Relevant and even prescient commentary on news, politics and the economy.

Quality Spreads

While the yield curve turning negative is getting a lot of attention and seems to be the main excuse for yesterdays stock market drop, there are other financial indicators that are also signaling weaker economic growth ahead.

The primary one is quality spreads as the yield on corporate bonds are rising relative to treasuries.  This is driven by investors fear that in a weak economy, recession environment the risk of corporate defaults rises and bond buyers demand a larger premium to take that larger risk.It is easy to see that quality spreads are driven largely by economic weakness by comparing them to capacity utilization.

 

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Long Treasuries vs The Long Wave

Since the early 1990s, I published this chart every month on the back cover of my publication until I retired a couple of years ago.  I thought it was a great piece of marketing to remind readers that I was a long run bull on interest rates.

Readers might not pay much attention or remember claims that I was bullish, but they would pay attention to and remember this.  I even had bond managers walk out over this chart in the middle of my presentation.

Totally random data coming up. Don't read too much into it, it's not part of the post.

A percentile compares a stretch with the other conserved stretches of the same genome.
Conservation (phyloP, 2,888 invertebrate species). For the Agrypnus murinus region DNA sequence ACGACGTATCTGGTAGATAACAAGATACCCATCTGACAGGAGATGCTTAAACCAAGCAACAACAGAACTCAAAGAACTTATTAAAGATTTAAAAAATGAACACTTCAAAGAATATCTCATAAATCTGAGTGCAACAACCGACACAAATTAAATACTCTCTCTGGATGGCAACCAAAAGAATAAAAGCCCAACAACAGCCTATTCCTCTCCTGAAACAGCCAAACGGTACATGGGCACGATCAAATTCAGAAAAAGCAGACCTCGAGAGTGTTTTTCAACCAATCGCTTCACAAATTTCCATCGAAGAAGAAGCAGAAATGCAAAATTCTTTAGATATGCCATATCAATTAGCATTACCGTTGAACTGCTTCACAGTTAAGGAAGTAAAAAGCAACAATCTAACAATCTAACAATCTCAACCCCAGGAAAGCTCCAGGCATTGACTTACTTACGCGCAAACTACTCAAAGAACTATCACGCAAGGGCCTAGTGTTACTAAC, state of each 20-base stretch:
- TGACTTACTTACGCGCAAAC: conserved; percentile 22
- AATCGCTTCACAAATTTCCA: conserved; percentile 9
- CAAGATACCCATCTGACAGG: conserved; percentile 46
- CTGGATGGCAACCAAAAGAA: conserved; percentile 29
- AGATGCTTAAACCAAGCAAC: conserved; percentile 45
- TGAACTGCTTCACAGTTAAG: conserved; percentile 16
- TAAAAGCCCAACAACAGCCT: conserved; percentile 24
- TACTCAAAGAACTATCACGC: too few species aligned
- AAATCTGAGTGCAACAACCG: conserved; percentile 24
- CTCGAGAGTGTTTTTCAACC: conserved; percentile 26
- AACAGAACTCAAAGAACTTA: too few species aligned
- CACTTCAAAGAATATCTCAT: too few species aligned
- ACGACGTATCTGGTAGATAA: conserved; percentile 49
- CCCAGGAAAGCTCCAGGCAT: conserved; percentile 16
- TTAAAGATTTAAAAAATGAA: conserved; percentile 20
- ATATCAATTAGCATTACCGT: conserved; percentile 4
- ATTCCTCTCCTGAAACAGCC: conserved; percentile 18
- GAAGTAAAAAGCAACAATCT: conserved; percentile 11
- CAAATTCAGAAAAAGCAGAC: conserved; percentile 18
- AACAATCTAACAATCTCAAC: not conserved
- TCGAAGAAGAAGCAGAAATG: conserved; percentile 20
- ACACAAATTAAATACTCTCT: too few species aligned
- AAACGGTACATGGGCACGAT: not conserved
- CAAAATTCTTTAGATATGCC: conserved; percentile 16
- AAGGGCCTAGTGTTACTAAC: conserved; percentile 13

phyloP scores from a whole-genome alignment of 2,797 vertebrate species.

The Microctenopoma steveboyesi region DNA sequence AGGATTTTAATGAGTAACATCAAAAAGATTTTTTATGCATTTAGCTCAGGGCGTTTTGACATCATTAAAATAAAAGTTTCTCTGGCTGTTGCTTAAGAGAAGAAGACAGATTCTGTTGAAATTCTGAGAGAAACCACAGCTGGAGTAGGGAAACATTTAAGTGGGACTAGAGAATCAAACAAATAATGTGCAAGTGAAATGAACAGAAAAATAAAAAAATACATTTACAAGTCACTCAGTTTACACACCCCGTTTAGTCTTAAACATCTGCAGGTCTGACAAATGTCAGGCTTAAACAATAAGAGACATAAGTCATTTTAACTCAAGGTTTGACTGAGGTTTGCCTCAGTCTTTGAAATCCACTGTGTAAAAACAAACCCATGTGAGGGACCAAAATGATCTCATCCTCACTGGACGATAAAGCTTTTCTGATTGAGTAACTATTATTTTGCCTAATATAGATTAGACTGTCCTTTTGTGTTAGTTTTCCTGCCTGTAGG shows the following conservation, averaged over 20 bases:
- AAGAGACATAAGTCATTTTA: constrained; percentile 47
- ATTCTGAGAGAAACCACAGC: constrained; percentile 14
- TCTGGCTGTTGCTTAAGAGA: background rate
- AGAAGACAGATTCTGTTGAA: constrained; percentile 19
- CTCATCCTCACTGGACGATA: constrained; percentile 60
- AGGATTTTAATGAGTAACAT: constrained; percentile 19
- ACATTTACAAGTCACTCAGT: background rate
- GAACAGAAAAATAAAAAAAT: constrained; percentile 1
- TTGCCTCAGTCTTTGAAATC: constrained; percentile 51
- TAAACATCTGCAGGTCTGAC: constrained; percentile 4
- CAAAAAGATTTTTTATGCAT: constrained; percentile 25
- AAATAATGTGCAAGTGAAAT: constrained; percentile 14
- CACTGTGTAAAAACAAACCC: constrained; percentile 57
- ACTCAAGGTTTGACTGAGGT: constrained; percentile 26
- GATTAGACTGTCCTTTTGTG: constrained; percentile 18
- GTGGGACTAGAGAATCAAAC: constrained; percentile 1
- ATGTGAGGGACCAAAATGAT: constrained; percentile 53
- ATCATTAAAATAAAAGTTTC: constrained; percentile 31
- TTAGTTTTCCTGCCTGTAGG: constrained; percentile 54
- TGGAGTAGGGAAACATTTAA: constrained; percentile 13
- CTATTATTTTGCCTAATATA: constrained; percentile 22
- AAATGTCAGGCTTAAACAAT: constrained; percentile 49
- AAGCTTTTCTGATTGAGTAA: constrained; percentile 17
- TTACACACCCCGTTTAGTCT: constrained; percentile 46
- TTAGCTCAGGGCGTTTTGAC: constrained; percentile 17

Now just felt like a good time to publish it again.

Click on image to enlarge it for better viewing.

 

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The Federal Deficit by Presidential Terms

Under Trump the federal deficit has rebounded to some 4.4 % of GDP  — it is the same whether you look at it quarterly or monthly data as this chart does.  The monthly estimate is calculated by Haver Analytics. So much for the tax cut paying for itself.

 

The shaded areas are by Presidential term, not of recessions as is usually the case.  Typically, Republicans leave office with a larger deficit than they inherited while Democrats leave with a smaller one, or a surplus. Of course, this is exactly what “starve the beast” calls for.

Federal Deficit each Presidential Term

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THE EPIC JOURNEY OF APOLLO ELEVEN

This is my oldest son the weekend of the Apollo moon landing.

The whole country was glued to their TVs that week.

Figure 1

The TV was about the state of the art 50 years ago and my brother, the photo journalist, took the photo.  In  the pre-digital era he mostly worked in black and white.

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S&P 500 P/E

Friday evening the S&P 500 closed at 3013.77, up 20.2 % year to date. But much of that gain is just recovering from the drop in late 2019, as  it is only up some 3.4% from September, 2019.

This is the first time the S&P closed above 3000 and people are wondering if the market is overvalued. The S&P 500 PE is now at 19.6, almost exactly where my model implies it should be.  As the chart shows it is right in the middle of my estimated fair value band just as it was when Trump was elected.  But the PE was 21.3 in November, 2017 as compared to 19.6 now. Both the actual PE and the fair value band declined through 2017  and 2018 and the fair value band has stabilized so far this year.  Interestingly, this means that S&P EPS has been rising faster than the market since Trump was elected. So, aside from the tax cut, investors are not projecting that his economic policies will generate stronger earnings growth.